I actually looked this one up, and he’s actually right about the cover…and other adaptations have used the same image redrawn. And this is a poor cover since it doesn’t accurately depict an important part of the book, just one event that happened in Pip’s life. I wonder though was this part “X” of a multipart story and this is where this particular chapter started? That at least would make some sense. I admittedly didn’t look that far in.
The idea that by giving children something good to read, crime comics can be combated, purified or eliminated has proved naive wherever it was tried. It does not take into account the mass character of the seduction, which is precisely why crime comic books are an entirely new phenomenon not equaled before at any time nor place.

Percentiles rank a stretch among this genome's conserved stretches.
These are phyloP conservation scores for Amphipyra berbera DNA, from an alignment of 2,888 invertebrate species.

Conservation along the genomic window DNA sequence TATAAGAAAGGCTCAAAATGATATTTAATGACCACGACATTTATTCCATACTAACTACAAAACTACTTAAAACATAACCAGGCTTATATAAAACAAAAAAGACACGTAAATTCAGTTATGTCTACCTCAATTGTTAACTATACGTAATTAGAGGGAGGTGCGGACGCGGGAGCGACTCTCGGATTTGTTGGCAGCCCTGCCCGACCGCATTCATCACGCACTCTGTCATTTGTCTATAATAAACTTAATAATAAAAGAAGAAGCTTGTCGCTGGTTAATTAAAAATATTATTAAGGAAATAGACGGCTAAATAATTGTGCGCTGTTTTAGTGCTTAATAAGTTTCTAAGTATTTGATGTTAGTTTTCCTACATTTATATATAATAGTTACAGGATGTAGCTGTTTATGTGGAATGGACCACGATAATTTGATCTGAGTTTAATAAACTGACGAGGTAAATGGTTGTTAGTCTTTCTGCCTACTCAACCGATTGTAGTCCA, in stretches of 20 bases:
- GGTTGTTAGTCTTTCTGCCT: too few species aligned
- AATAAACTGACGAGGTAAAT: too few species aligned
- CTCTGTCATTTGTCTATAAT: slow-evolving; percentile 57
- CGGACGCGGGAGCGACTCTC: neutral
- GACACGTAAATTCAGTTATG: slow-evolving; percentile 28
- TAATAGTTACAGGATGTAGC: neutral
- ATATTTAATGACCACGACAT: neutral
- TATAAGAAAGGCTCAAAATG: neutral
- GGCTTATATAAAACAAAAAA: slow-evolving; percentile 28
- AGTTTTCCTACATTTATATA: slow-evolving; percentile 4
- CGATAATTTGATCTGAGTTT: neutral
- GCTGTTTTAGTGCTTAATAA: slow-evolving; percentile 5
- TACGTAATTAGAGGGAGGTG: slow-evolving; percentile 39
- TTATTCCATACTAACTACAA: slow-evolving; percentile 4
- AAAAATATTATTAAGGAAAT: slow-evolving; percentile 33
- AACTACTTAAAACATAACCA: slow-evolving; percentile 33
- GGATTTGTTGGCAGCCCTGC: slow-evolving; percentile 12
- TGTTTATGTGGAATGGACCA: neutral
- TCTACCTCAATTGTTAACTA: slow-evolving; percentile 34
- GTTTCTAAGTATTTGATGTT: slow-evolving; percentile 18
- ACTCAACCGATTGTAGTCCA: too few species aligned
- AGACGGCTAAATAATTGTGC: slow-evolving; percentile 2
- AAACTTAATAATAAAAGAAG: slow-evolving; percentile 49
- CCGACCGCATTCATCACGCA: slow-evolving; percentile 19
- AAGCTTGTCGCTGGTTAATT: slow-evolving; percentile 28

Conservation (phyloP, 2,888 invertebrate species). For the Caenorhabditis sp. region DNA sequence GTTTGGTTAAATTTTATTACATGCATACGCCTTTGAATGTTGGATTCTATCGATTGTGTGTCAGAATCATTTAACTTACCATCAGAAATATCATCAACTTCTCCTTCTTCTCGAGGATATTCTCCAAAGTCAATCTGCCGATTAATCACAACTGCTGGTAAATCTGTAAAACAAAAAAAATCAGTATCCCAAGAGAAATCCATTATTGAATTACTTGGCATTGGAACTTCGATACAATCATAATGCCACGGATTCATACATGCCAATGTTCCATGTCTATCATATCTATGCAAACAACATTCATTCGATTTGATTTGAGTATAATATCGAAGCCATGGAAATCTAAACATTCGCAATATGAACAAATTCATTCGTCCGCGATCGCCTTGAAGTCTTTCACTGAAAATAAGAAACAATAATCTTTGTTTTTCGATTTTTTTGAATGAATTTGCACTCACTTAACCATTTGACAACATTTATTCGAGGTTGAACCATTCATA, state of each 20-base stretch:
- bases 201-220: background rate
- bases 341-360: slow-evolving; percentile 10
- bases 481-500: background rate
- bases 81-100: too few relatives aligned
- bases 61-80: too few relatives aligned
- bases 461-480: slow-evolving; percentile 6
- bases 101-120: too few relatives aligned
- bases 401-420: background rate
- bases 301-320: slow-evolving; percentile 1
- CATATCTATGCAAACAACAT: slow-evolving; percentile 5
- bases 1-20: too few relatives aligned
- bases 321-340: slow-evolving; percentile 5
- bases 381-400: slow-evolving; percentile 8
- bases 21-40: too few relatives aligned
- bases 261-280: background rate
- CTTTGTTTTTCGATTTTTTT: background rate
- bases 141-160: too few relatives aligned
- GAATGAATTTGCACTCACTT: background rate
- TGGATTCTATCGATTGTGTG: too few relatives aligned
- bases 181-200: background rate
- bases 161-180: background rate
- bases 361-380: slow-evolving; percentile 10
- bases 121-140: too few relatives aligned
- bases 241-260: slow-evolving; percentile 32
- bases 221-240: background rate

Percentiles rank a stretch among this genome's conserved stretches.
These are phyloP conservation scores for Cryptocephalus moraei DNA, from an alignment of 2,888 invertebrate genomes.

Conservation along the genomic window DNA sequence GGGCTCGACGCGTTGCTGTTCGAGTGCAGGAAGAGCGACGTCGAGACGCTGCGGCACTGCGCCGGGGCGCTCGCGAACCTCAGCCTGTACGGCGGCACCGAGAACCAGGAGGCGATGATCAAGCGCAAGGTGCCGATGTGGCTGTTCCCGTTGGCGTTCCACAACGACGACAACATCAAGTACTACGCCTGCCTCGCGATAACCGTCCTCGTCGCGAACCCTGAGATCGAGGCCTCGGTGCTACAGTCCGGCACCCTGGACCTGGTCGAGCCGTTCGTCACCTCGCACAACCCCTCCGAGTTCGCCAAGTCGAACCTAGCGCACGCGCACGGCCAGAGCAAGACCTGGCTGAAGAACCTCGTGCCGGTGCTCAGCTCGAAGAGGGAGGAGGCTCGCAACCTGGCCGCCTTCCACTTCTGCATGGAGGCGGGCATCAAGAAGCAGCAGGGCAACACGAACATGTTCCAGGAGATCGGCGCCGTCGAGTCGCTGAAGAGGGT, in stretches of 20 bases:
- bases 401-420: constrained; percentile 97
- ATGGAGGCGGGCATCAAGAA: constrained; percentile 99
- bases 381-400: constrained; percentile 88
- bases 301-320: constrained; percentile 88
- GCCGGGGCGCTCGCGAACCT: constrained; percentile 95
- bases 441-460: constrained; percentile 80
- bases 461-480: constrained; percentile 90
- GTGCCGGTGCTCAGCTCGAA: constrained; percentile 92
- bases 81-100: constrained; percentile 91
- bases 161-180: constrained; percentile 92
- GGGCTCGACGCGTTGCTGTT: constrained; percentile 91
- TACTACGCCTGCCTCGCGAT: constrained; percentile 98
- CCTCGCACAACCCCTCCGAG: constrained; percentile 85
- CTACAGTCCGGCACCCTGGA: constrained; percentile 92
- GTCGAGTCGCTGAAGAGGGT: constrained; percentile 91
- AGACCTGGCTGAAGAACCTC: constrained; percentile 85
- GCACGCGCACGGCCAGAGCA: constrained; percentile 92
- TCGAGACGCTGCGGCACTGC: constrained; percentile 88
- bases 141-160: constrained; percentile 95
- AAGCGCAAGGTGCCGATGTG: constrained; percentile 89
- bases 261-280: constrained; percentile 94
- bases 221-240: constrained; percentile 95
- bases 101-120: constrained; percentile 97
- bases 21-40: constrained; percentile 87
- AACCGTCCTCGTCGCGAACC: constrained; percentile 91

Yes, that’s the reason. Certainly not that these kids wouldn’t be interested in the life of a boy being manipulated into upper class society decades before they were born as part of a plot to break a young man’s heart as payback for something he isn’t guilty of but makes a good analog patsy. We then get back to Mr. Stansbury and his illustrated “comic” (I went over that in part one) and his attempt to get some press for the book.